35. Ehrlichiosis/Anaplasmosis Occurrence • Found primarily in the South and Mid-Atlantic, North/South Central United States, and isolated areas of New England, E. chaffeensis is transmitted principally by the Lone Star tick, Amblyomma americanum. • A. phagocytophilum is more likely to be found in the New England, North Central and Pacific States, and appears to be transmitted by the blacklegged ticks, Ixodes scapularis and Ixodes pacificus. • Found primarily in the South Atlantic and South Central United States with isolated areas of New England, E. ewingii appears to be transmitted by the Lone Star tick, Amblyomma americanum. • Lone Star ticks becoming more common in Ohio, especially Southern Ohio.

  36. Ehrlichiosis/Anaplasmosis

  37. Ehrlichiosis/Anaplasmosis

  38. Ehrlichiosis/Anaplasmosis

  39. Ehrlichiosis/Anaplasmosis

  40. Ehrlichiosis/Anaplasmosis

  41. Ehrlichiosis/Anaplasmosis

  42. Ehrlichiosis/Anaplasmosis Diagnosis (CDC Laboratory Criteria for Surveillance Purposes) – E. chaffeensis (HME) Laboratory Confirmed: • Serological evidence of fourfold change in IgG-specific antibody titer to E. chaffeensis antigen by indirect IFA between paired serum samples*, or • Detection of E. chaffeensis DNA in clinical specimen via amplification of specific target by PCR assay, or • Demonstration of ehrlichial antigen in biopsy or autopsy sample by immunohistochemical methods, or • Isolation of E. chaffeensis from clinical specimen in cell culture

  43. Ehrlichiosis/Anaplasmosis Diagnosis (CDC Laboratory Criteria for Surveillance Purposes) – E. chaffeensis (HME) Laboratory Supportive: • Serological evidence of elevated IgG or IgM antibody reactive with E. chaffeensis antigen by IFA, ELISA, dot-ELISA, or assays in other formats*, or • Identification of morulae in the cytoplasm of monocytes or macrophages by microscopic examination

  44. Ehrlichiosis/Anaplasmosis Diagnosis (CDC Laboratory Criteria for Surveillance Purposes) – E. ewingii Laboratory Confirmed: • E. ewingii DNA detected in clinical specimen via amplification of a specific target by PCR assay

  45. Ehrlichiosis/Anaplasmosis Diagnosis (CDC Laboratory Criteria for Surveillance Purposes) – A. phagocytophilum (HGE) Laboratory Confirmed: • Serological evidence of fourfold change in IgG-specific antibody titer to A. phagocytophilum antigen by indirect IFA in paired serum samples*, or • Detection of A. phagocytophilum DNA in clinical specimen via amplification of a specific target by PCR assay, or • Demonstration of anaplasmal antigen in biopsy/autopsy sample by immunohistochemical methods, or • Isolation of A. phagocytophilum from clinical specimen in cell culture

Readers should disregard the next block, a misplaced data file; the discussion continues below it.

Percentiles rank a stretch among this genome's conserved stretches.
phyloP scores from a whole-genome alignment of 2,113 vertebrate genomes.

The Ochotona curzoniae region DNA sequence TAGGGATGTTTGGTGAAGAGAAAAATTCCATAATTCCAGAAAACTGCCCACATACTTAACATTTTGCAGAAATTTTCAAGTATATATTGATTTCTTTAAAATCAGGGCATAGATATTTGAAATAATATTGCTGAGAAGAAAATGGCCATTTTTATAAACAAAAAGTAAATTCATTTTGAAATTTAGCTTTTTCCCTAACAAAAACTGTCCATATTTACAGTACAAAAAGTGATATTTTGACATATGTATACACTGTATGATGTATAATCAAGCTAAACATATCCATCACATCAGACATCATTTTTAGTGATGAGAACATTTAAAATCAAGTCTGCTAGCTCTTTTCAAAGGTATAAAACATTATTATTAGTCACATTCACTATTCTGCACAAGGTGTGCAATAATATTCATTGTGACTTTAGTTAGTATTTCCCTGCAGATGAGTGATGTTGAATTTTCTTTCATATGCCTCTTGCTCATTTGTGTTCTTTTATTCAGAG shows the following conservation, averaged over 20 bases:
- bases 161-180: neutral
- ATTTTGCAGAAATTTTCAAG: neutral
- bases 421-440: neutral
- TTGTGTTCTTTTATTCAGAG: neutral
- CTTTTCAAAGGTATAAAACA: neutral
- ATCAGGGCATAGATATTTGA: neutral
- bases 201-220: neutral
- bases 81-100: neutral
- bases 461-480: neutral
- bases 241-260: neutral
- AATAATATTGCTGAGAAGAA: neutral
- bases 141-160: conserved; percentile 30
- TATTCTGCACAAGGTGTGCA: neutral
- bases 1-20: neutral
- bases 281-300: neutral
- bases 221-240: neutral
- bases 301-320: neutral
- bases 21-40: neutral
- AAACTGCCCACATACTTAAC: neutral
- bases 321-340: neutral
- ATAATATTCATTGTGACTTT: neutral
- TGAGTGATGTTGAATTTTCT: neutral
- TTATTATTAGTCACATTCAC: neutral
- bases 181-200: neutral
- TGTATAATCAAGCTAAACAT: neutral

46. Ehrlichiosis/Anaplasmosis Diagnosis (CDC Laboratory Criteria for Surveillance Purposes) – A. phagocytophilum (HGE) Laboratory Supportive: • Serological evidence of elevated IgG or IgM antibody reactive with A. phagocytophilum antigen by IFA, ELISA, dot-ELISA, or assays in other formats*, or • Identification of morulae in the cytoplasm of neutrophils or eosinophils by microscopic examination

  47. Ehrlichiosis/Anaplasmosis Case Definitions for Surveillance • Confirmed: A clinically compatible case (meets clinical evidence criteria) that is laboratory confirmed. • Probable: A clinically compatible case (meets clinical evidence criteria) that has supportive laboratory results. • Suspect: A case with laboratory evidence of past or present infection but no clinical information available (e.g. a laboratory report).

  48. Ehrlichiosis/Anaplasmosis Treatment • Begin immediately upon strong suspicion of ehrlichiosis through clinical and epidemiological findings • Doxycycline or other tetracyclines (fever generally subsides within 24-72 hours) • Minimal course of 5-7 days • Patients with anaplasmosis should be treated with doxycycline for 10-14 days because of possible Lyme disease coinfection

  49. Ehrlichiosis/Anaplasmosis Prevention and Control • Avoid ticks in endemic areas • Tuck pants into socks • Use repellents (carefully following label instructions) • Wear light-colored clothing • Regularly inspect for and remove ticks (on humans and pets) • Keep grass and weeds mowed

  50. Ehrlichiosis/Anaplasmosis